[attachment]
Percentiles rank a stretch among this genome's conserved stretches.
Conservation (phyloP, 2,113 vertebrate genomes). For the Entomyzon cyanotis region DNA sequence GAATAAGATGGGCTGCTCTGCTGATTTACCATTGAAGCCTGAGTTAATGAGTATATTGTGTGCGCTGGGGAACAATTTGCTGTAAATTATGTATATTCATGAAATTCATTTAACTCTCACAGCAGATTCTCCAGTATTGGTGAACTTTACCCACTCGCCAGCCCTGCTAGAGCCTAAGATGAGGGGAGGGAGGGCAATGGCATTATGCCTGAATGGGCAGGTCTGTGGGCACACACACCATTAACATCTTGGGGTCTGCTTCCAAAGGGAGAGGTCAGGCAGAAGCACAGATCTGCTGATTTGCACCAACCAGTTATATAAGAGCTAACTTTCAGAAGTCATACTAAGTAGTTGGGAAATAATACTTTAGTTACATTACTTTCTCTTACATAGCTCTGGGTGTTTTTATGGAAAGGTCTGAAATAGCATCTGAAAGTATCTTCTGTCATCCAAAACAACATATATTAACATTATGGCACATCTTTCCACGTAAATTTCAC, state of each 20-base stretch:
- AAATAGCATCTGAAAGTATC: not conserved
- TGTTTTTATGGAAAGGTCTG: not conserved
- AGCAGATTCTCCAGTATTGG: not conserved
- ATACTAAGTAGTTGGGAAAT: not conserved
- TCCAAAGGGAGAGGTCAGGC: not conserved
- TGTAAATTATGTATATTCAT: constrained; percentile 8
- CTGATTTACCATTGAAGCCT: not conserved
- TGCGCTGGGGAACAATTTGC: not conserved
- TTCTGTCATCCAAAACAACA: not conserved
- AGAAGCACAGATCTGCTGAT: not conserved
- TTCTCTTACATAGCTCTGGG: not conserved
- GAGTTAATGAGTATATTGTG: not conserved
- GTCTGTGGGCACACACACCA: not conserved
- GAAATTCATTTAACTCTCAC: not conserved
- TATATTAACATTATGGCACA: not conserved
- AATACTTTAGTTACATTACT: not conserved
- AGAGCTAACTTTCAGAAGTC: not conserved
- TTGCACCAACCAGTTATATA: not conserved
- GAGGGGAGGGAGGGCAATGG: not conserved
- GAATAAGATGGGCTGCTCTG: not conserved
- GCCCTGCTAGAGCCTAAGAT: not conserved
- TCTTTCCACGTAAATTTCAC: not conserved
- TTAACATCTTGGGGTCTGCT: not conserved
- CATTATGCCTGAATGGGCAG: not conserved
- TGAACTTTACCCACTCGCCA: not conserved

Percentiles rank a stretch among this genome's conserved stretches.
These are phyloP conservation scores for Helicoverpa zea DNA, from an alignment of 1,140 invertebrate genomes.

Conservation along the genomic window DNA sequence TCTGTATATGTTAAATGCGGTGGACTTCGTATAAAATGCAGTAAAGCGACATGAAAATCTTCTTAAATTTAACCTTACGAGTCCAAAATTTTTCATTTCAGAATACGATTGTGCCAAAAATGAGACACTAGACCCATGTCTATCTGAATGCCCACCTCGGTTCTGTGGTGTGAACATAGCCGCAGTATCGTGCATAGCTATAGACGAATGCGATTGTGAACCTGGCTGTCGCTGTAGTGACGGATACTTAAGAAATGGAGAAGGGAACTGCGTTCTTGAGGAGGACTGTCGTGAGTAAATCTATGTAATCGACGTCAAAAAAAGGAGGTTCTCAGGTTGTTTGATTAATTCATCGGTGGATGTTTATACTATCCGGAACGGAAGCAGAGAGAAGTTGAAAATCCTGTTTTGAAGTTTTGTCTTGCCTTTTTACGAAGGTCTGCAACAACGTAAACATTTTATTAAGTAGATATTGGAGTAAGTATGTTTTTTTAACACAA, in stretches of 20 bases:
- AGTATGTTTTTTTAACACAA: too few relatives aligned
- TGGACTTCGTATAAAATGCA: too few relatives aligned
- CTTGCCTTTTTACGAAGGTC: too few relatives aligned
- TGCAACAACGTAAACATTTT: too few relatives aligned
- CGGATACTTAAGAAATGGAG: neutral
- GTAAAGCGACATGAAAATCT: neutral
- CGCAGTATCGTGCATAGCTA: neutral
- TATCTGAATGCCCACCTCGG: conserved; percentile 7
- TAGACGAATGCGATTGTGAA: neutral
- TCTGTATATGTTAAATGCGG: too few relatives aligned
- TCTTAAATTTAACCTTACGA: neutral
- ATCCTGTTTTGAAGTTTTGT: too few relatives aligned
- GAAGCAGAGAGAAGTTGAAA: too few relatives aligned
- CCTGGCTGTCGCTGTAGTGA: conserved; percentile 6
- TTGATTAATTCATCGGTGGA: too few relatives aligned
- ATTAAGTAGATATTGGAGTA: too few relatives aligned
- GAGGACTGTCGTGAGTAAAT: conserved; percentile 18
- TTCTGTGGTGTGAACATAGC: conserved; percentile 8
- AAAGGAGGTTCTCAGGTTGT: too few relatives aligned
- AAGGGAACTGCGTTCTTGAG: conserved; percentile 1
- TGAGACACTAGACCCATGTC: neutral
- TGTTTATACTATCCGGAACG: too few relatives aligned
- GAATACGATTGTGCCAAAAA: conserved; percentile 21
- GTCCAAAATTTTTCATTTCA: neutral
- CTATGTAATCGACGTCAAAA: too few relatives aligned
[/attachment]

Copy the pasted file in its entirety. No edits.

Percentiles rank a stretch among this genome's conserved stretches.
Conservation (phyloP, 2,113 vertebrate genomes). For the Entomyzon cyanotis region DNA sequence GAATAAGATGGGCTGCTCTGCTGATTTACCATTGAAGCCTGAGTTAATGAGTATATTGTGTGCGCTGGGGAACAATTTGCTGTAAATTATGTATATTCATGAAATTCATTTAACTCTCACAGCAGATTCTCCAGTATTGGTGAACTTTACCCACTCGCCAGCCCTGCTAGAGCCTAAGATGAGGGGAGGGAGGGCAATGGCATTATGCCTGAATGGGCAGGTCTGTGGGCACACACACCATTAACATCTTGGGGTCTGCTTCCAAAGGGAGAGGTCAGGCAGAAGCACAGATCTGCTGATTTGCACCAACCAGTTATATAAGAGCTAACTTTCAGAAGTCATACTAAGTAGTTGGGAAATAATACTTTAGTTACATTACTTTCTCTTACATAGCTCTGGGTGTTTTTATGGAAAGGTCTGAAATAGCATCTGAAAGTATCTTCTGTCATCCAAAACAACATATATTAACATTATGGCACATCTTTCCACGTAAATTTCAC, state of each 20-base stretch:
- AAATAGCATCTGAAAGTATC: not conserved
- TGTTTTTATGGAAAGGTCTG: not conserved
- AGCAGATTCTCCAGTATTGG: not conserved
- ATACTAAGTAGTTGGGAAAT: not conserved
- TCCAAAGGGAGAGGTCAGGC: not conserved
- TGTAAATTATGTATATTCAT: constrained; percentile 8
- CTGATTTACCATTGAAGCCT: not conserved
- TGCGCTGGGGAACAATTTGC: not conserved
- TTCTGTCATCCAAAACAACA: not conserved
- AGAAGCACAGATCTGCTGAT: not conserved
- TTCTCTTACATAGCTCTGGG: not conserved
- GAGTTAATGAGTATATTGTG: not conserved
- GTCTGTGGGCACACACACCA: not conserved
- GAAATTCATTTAACTCTCAC: not conserved
- TATATTAACATTATGGCACA: not conserved
- AATACTTTAGTTACATTACT: not conserved
- AGAGCTAACTTTCAGAAGTC: not conserved
- TTGCACCAACCAGTTATATA: not conserved
- GAGGGGAGGGAGGGCAATGG: not conserved
- GAATAAGATGGGCTGCTCTG: not conserved
- GCCCTGCTAGAGCCTAAGAT: not conserved
- TCTTTCCACGTAAATTTCAC: not conserved
- TTAACATCTTGGGGTCTGCT: not conserved
- CATTATGCCTGAATGGGCAG: not conserved
- TGAACTTTACCCACTCGCCA: not conserved

Percentiles rank a stretch among this genome's conserved stretches.
These are phyloP conservation scores for Helicoverpa zea DNA, from an alignment of 1,140 invertebrate genomes.

Conservation along the genomic window DNA sequence TCTGTATATGTTAAATGCGGTGGACTTCGTATAAAATGCAGTAAAGCGACATGAAAATCTTCTTAAATTTAACCTTACGAGTCCAAAATTTTTCATTTCAGAATACGATTGTGCCAAAAATGAGACACTAGACCCATGTCTATCTGAATGCCCACCTCGGTTCTGTGGTGTGAACATAGCCGCAGTATCGTGCATAGCTATAGACGAATGCGATTGTGAACCTGGCTGTCGCTGTAGTGACGGATACTTAAGAAATGGAGAAGGGAACTGCGTTCTTGAGGAGGACTGTCGTGAGTAAATCTATGTAATCGACGTCAAAAAAAGGAGGTTCTCAGGTTGTTTGATTAATTCATCGGTGGATGTTTATACTATCCGGAACGGAAGCAGAGAGAAGTTGAAAATCCTGTTTTGAAGTTTTGTCTTGCCTTTTTACGAAGGTCTGCAACAACGTAAACATTTTATTAAGTAGATATTGGAGTAAGTATGTTTTTTTAACACAA, in stretches of 20 bases:
- AGTATGTTTTTTTAACACAA: too few relatives aligned
- TGGACTTCGTATAAAATGCA: too few relatives aligned
- CTTGCCTTTTTACGAAGGTC: too few relatives aligned
- TGCAACAACGTAAACATTTT: too few relatives aligned
- CGGATACTTAAGAAATGGAG: neutral
- GTAAAGCGACATGAAAATCT: neutral
- CGCAGTATCGTGCATAGCTA: neutral
- TATCTGAATGCCCACCTCGG: conserved; percentile 7
- TAGACGAATGCGATTGTGAA: neutral
- TCTGTATATGTTAAATGCGG: too few relatives aligned
- TCTTAAATTTAACCTTACGA: neutral
- ATCCTGTTTTGAAGTTTTGT: too few relatives aligned
- GAAGCAGAGAGAAGTTGAAA: too few relatives aligned
- CCTGGCTGTCGCTGTAGTGA: conserved; percentile 6
- TTGATTAATTCATCGGTGGA: too few relatives aligned
- ATTAAGTAGATATTGGAGTA: too few relatives aligned
- GAGGACTGTCGTGAGTAAAT: conserved; percentile 18
- TTCTGTGGTGTGAACATAGC: conserved; percentile 8
- AAAGGAGGTTCTCAGGTTGT: too few relatives aligned
- AAGGGAACTGCGTTCTTGAG: conserved; percentile 1
- TGAGACACTAGACCCATGTC: neutral
- TGTTTATACTATCCGGAACG: too few relatives aligned
- GAATACGATTGTGCCAAAAA: conserved; percentile 21
- GTCCAAAATTTTTCATTTCA: neutral
- CTATGTAATCGACGTCAAAA: too few relatives aligned